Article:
Up atop my roof, I have scanned the village many times, seen many things and even heard many matters. But, sometimes, even if I have to grudgingly admit it to myself, I do get bored. But, in the eternal words of Dada Ntim, man must happy himself.
And that is what why I visit the court besides the old water pipe, operated by Nana Ohyia. Nana Ohyia my friend who is disabled in his limbs but quite able in all other aspects, especially intellectually. Nana Ohyia who writes so beautifully and used to be the village letter-writer of a sort. He had many pen pals abroad in those days when the post offices worked and when emails were still in the remote future. Nana Ohyia is also a sage, and I used to sit with him, chatting for long hours about every- and anything. It was much later that I got to know that he was actually related to me on my mother’s side, having been a stepson of my mother’s elder sister Mutwuwaa. We are all connected, you see.
So, to the court near Nana Ohyia I went, usually, just to kill boredom and to listen to the cases brought before them. Many of which as mundane as they come. It was as if some person’s just existed to litigate. The last Katawere called such people ‘mansonnaires’ – passionate, seasoned and, almost, professional litigants. Different from litigators, mind you, as lawyers, such as my Akyem-Dagbon friend who is learned, like to clarify. Never mind that, perhaps without spending time collecting legal knowledge at Makola (not the market), he would have been a mansonnaire anyway. But don’t quote me on that, I will deny it.
For instance, there was this friend of my mum’s who ate, slept, dreamt, woke and walked with manso on her mind. One day, when her children abroad invited her to visit them, she went to the court near Nana Ohyia’s water pipe and asked the court registrar to reschedule all her cases. “Me tu kwan aba”, she explained. Mansotwe was her twapia.
In the court, there were side attractions. The registrar’s suits and his mannerisms were two such highlights. The suits usually were good samples of fashion of yesteryears. The registrar spoke with an accent as closest to the British as one would find in the village. Usually, he was the exact epitome of one who was more British than the Queen. Long live the Registrar! For good measure, his hairstyle was special. Then, there were the supporters of the accused and the plaintiffs, and their comments during the sessions. Insightful.
But the boss of the court was the Magistrate. I don’t really remember the previous ones before Magistrate Amihere arrived. We all simply called him Magistrate. Magistrate, who later became our neighbour at Low Cost Estates and whose family became our friends, especially his son and nephew who were great pals. Magistrate was forthright and funny, tough and tactful, disciplinarian all the time. You didn’t joke in his court. I enjoyed his court sessions. The extra boon was that his spoken English was excellent so I expanded my vocabulary just listening to him in his court.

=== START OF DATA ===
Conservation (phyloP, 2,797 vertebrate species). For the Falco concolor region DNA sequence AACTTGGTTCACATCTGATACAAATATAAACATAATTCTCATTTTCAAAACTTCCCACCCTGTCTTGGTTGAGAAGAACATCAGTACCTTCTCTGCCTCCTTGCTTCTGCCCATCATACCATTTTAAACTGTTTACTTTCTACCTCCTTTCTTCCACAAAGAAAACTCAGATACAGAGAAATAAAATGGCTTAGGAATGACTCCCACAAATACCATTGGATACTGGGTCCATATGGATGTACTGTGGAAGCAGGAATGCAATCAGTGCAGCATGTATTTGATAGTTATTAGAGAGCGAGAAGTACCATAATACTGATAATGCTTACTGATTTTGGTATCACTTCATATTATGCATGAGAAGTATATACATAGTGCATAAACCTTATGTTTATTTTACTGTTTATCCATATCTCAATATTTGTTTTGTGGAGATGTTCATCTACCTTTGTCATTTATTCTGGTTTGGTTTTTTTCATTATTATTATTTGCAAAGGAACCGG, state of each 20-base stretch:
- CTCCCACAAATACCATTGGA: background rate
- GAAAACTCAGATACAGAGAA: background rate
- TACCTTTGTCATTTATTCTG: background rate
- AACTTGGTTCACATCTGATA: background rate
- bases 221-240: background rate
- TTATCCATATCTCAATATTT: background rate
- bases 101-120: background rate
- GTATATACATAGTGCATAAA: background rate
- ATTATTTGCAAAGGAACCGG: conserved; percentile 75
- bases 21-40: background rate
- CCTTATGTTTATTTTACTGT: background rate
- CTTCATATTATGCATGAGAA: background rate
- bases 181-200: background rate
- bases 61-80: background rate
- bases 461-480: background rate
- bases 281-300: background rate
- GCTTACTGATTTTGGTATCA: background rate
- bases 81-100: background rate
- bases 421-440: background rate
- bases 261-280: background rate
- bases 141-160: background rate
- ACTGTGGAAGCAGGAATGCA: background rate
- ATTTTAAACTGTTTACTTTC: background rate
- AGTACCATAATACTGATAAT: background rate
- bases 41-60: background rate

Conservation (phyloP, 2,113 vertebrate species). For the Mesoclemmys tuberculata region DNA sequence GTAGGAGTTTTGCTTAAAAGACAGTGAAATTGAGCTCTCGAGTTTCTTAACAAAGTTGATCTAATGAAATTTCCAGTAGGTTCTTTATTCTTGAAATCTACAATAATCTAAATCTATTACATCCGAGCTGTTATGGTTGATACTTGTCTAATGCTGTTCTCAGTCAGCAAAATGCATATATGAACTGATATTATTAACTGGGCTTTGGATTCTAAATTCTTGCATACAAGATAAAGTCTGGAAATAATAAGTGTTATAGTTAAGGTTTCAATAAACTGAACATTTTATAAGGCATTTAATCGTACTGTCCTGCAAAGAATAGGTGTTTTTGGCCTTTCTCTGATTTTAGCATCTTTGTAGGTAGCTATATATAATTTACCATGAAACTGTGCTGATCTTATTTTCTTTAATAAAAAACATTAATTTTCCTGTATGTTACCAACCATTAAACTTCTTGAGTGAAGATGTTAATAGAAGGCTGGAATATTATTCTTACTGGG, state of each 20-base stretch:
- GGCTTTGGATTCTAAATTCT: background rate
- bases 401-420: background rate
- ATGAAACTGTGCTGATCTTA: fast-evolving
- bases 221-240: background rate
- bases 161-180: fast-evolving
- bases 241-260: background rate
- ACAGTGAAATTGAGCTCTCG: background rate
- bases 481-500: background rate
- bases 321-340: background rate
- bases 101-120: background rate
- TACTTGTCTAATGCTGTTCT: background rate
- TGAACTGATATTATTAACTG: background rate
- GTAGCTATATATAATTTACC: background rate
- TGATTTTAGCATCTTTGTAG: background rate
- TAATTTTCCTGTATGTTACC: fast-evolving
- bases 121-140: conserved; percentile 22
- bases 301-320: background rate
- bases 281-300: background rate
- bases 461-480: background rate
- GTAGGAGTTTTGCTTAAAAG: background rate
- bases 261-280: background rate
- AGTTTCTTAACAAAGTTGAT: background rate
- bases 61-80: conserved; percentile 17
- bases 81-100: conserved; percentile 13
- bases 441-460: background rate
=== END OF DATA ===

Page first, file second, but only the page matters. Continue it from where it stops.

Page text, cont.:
Oh, there are so many cases and stories that were memorable. I remember one in which a man was accused of stealing a hen. When the owner caught him right in the act and accosted him, the thief used the hen to hit the owner in the face; “He slapped me with the hen,” the plaintiff lamented.
The thief was jailed. Jail terms handed in the court were no small matters o. For stealing a goat (a favourite of the village thieves), a year or two as a special guest in the governmental resorts, also known as prisons, were normal.
Then, there was this case in which a man had connived with the person whose farm adjourned their family farm. The man (who was the plaintiff, let’s call him Akoto) had asked his neighbouring farmer (called Obenteng) to take his family to court over the plaintiff’s family farm, and argue that the land, on which the family’s farm was on, belonged to Obenteng. The arrangement was that when Obenteng was successful in getting the land from Akoto’s family, he would then divide the farm into two and give Akoto his share. Akoto was in court in that earlier case, testifying on behalf of Obenteng, against his (Akoto’s family). In the era where there were no documentation of land, especially farm lands, oral testimony was that powerful. With a member of the family testifying on oath, with such knowledge of the history of the land, the court ruled in Obenteng’s favour and claimed the farm for Obenteng. Akoto’s family was so pained that one of their own had so stabbed them all in the back and spent months agonising, try to understand why Akoto did that. But, surely, they didn’t know about the secret arrangement between the two.
Then, when the time was due for Obenteng to cede off Akoto’s portion to him, he refused. Obenteng’s argument was that there were no documents to show that he had made that arrangement with Akoto. Akoto sued him in Magistrate Amihere’s court.
In the case of Akoto versus Obenteng, Akoto began to confess how he went about lying so he could gain a larger portion of the family farm, through the deal with Akoto. In court, Obenteng was calm and only demanded that the court ask Akoto one question: “Where is the proof of the claimed agreement?” As a corollary, Obenteng stated that if Akoto was indeed part of the land he fought for, why didn’t his name appear on the suit that was filed in the initial case? Magistrate dismissed the case and Akoto lost all.
From my perch up my roof, I saw relatives of Fiifi Sadam carrying eight hundred and forty sacks, each filled to the brim with cowries, to Obenteng’s house. When I asked on what basis the transfer was being effected, I was told that Fiifi has agreed that when Obenteng’s car koba arrived, the cowries would be returned. And that the agreement was by verbal intercourse only. I remembered Akoto and only said “What’s Up!”